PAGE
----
Salvo 06.09.2023 5 minutes

Day Trippers

Woman with psychoactive drug pills on her tongue having psychedelic trip with hallucinations

Silicon Valley’s disastrous dance with psychedelic drugs.

According to a recent piece in the futurist publication Neoscope, a growing number of companies in Silicon Valley are “turning towards ketamine as a vibe cure.” Unlike the usual uppers that employees take to boost their productivity, ketamine is a “legal-ish” psychedelic drug that is alleged to dissolve negative feelings and “improve office vibes.” It can also become addictive and result in severe bladder failure. Nevertheless, companies are now hosting “‘ketamine-assisted therapy’ sessions” where “users lay down with cloth over their eyes, wait for a facilitator to inject a syringe of the psychedelic in their upper arms, and trip with their coworkers.” One career coach who pushes these sessions remarked that they are especially popular among “high-level female executives in Silicon Valley.”

There’s something darkly humorous about this phenomenon. Tech elites are tripping on drugs at their jobs to boost their performance. Despite being some of the allegedly smartest people on the planet, who are responsible for developing some of the most sophisticated products, they are dumb enough to believe in the power of hallucinogenic drugs to enhance their cognition and productivity. It’s as if they thought Brave New World and its miracle drug Soma was not a dystopian satire. Or that they somehow didn’t make it to the end of the Silicon Valley episode where Erlich Bachman’s plan to generate new ideas through a “vision quest” results in him being locked up and catatonic in a gas station restroom.

There’s also something deeply revealing about this. First, it suggests that Silicon Valley is no longer the vibrant place it once was. For so many decades, economists lauded it as the great incubator of brilliant minds taking risks and pushing the limits of what’s possible. In the popular imagination, people like Steve Jobs, Sergey Brin, Larry Page, and Mark Zuckerberg tinkered in their garages and dorms, revolutionizing the world and becoming some of the most influential people in human history—like Newton but with more immediate impact

In truth, however, Silicon Valley is an intellectually-depleted place filled with self-important executives and anti-competitive monopolies. While it’s awash in capital (which, as this year’s bailout of Silicon Valley Bank proved, is safely backed by the federal government) and populated by hyper-affluent Big Tech moguls, it’s not exactly brimming with new ideas. Many companies have moved out in the past decade, and most of today’s technological innovations are happening elsewhere.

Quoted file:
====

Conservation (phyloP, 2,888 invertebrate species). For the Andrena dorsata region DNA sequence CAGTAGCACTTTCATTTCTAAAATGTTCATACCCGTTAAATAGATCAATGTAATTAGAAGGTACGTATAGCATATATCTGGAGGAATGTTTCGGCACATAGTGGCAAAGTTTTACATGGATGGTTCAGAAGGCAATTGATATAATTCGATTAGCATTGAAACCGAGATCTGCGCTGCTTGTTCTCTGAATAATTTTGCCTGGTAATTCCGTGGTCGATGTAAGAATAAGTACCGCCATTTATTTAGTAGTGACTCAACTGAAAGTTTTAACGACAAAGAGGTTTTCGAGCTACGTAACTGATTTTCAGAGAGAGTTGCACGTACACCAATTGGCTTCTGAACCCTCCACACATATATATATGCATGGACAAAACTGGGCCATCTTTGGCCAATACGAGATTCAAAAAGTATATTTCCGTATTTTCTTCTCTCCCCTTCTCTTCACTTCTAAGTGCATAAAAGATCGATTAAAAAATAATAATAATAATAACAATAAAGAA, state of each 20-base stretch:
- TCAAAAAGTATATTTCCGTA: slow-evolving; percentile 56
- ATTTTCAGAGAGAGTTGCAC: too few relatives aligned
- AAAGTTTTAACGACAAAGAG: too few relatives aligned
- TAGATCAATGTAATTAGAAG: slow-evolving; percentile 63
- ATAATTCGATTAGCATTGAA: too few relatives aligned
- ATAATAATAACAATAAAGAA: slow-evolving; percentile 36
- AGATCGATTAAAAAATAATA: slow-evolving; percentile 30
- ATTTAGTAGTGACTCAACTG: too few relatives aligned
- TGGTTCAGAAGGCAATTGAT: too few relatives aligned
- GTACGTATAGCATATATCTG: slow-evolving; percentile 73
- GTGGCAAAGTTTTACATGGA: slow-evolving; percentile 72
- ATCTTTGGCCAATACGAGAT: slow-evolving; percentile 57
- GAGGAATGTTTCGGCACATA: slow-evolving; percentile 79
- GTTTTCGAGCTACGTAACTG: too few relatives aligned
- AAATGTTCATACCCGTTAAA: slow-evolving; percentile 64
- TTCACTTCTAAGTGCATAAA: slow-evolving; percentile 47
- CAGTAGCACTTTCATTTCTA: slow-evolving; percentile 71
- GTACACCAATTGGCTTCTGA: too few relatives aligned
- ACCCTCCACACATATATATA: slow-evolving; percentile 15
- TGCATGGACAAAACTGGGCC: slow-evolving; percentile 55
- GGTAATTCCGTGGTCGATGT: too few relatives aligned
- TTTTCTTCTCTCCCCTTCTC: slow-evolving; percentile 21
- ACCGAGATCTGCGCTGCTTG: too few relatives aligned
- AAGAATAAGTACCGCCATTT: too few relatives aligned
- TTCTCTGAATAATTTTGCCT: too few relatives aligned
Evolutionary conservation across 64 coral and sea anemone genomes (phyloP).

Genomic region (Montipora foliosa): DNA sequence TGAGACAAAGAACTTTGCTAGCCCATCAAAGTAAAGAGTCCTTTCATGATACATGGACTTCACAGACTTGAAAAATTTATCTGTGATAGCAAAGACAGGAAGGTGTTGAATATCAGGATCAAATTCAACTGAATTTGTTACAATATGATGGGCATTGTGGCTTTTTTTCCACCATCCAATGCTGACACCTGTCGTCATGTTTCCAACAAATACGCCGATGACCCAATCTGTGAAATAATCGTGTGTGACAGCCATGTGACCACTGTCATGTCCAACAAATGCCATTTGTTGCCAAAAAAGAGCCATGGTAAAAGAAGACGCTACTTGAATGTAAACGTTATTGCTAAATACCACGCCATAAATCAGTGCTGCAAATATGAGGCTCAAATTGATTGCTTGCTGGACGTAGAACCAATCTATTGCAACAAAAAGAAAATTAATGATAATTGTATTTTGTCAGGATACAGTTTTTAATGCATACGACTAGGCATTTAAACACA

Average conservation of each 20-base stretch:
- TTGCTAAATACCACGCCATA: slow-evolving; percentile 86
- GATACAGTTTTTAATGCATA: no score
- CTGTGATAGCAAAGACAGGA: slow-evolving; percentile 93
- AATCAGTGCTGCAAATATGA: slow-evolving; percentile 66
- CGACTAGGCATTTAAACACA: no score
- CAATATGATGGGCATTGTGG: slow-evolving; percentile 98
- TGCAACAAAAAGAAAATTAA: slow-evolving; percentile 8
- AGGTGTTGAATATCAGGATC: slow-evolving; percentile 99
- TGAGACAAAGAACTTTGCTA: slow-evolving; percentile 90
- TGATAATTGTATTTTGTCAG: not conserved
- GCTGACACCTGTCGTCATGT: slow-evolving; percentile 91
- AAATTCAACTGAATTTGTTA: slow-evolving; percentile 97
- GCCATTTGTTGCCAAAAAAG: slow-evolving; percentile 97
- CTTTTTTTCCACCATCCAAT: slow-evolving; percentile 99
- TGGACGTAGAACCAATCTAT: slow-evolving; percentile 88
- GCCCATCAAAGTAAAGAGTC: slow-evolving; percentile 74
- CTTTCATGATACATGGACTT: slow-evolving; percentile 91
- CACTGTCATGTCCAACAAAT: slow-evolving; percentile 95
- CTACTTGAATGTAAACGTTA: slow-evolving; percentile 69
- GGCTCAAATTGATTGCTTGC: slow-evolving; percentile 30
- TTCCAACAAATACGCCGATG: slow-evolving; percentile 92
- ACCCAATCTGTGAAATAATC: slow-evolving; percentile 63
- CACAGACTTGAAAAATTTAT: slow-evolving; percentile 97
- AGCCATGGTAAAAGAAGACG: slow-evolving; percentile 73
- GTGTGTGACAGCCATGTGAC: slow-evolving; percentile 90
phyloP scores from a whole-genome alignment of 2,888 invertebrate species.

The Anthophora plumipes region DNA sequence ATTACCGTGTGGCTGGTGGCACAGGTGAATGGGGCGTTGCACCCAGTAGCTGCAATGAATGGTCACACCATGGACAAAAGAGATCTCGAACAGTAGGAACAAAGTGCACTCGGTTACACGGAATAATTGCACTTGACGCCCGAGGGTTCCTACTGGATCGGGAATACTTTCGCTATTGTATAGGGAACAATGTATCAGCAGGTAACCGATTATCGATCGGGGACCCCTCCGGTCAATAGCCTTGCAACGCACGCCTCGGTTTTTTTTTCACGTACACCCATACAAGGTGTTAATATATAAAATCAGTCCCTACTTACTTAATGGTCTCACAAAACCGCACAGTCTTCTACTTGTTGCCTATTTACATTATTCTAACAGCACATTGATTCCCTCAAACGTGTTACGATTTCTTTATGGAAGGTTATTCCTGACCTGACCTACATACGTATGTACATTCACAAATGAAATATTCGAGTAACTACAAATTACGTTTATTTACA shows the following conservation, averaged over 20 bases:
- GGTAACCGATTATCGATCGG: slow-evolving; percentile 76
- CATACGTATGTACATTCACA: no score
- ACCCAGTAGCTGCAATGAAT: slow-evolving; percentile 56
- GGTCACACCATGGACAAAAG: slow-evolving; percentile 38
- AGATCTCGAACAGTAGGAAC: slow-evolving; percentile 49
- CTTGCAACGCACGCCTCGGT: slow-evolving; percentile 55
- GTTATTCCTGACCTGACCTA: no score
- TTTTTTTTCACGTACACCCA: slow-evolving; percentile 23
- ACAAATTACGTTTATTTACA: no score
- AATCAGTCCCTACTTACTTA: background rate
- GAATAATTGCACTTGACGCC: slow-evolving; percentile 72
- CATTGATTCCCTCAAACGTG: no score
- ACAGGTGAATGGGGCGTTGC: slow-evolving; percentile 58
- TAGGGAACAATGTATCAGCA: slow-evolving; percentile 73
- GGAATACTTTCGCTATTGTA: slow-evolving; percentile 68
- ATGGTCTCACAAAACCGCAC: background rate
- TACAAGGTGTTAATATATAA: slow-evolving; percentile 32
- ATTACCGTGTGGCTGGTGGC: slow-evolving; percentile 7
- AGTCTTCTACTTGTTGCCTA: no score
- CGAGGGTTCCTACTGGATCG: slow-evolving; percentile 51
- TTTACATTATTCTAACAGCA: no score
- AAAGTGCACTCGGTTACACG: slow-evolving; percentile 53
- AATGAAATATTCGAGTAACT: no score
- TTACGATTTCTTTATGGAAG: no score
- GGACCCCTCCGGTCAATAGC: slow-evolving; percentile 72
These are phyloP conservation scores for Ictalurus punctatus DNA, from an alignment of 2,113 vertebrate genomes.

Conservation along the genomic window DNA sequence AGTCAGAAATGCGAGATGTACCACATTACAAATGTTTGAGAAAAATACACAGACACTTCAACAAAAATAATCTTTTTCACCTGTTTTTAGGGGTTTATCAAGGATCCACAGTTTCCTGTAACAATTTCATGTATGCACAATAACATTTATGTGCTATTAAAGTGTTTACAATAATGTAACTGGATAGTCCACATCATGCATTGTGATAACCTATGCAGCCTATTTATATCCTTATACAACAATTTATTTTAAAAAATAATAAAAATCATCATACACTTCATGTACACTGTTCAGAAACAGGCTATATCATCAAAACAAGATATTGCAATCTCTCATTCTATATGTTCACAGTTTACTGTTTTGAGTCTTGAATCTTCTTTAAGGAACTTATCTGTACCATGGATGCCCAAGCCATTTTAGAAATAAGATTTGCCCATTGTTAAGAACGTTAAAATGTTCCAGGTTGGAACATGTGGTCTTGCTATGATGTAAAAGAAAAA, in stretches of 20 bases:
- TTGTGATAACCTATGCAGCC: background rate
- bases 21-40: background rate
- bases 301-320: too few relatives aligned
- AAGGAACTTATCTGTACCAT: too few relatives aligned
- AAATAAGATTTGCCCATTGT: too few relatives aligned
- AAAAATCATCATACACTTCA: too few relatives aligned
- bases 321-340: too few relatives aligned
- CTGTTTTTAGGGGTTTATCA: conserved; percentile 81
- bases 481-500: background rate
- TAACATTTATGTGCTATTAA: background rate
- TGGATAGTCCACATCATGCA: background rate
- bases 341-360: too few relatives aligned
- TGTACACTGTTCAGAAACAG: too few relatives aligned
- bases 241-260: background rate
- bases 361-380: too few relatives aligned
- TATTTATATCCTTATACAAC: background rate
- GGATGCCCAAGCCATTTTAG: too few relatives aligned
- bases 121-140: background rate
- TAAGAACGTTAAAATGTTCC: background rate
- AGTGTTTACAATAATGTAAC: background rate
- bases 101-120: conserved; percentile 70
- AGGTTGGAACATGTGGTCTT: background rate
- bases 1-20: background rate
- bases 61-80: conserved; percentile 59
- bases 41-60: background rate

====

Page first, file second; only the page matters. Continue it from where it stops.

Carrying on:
And sadly, no amount of drugs will change that. The idea that certain drugs will boost a person’s creativity or insight is largely a myth. Most research shows that it’s the opposite. Even though they help people feel good, drugs impair their minds and only help them escape from reality—not confront and find solutions to the problems they face each day.

This can be seen in the case of Paul McCartney, whose creativity and output during his solo career after the Beatles suffered enormously from his marijuana addiction. As Malcolm Gladwell explains in his book Outliers, the greatness of the Beatles didn’t come from their drug trips but from the many hours they spent practicing and playing. As it happens, Gladwell demonstrates that the same idea applies to most Silicon Valley legends as well.

Besides illustrating the decline and fall of Silicon Valley culture, the appeal of ketamine sessions for high-powered women also reveals a defect in today’s feminism. By most modern feminist standards, a woman who has risen to the top of the tech hierarchy has achieved total success. She has mastered Sheryl Sandberg’s art of “leaning in,” broken glass ceilings, and effectively obliterated the stereotypes that are purportedly holding back women in STEM. There is no reason that such a literal girlboss should resort to psychedelic drugs. Unless this narrative is just as fake as the one about Silicon Valley.

For all the progressive virtues these paragons of feminism display, it’s easy to see the parallels between their ketamine binges and a group of wine moms who look to improve the vibes of motherhood by imbibing bottles of “mommy juice.” At least the wine moms have something to show for their work: children who are somewhat supervised and primed to grow up and become productive adults. What do these female executives have to show for their personal sacrifices? A few drug trips, some token positions on corporate committees, and an addictive app? Are they really “making the world a better place”?

Although it may pain these executives to hear, they only have themselves to blame for their paucity of ideas and their idiotic reliance on drugs. By most accounts, they have abandoned the foundational values of common sense, honest work, and open discussion and have substituted them with the leftist anti-values of utopianism, idleness, and groupthink. Good ideas simply won’t emerge in such an environment—though plenty of bad ones will. The answer to their dilemma will only come with serious self-reflection and taking ownership for their mistakes—or leaving California behind altogether and moving to Texas.

The American Mind presents a range of perspectives. Views are writers’ own and do not necessarily represent those of The Claremont Institute.

The American Mind is a publication of the Claremont Institute, a non-profit 501(c)(3) organization, dedicated to restoring the principles of the American Founding to their rightful, preeminent authority in our national life. Interested in supporting our work? Gifts to the Claremont Institute are tax-deductible.

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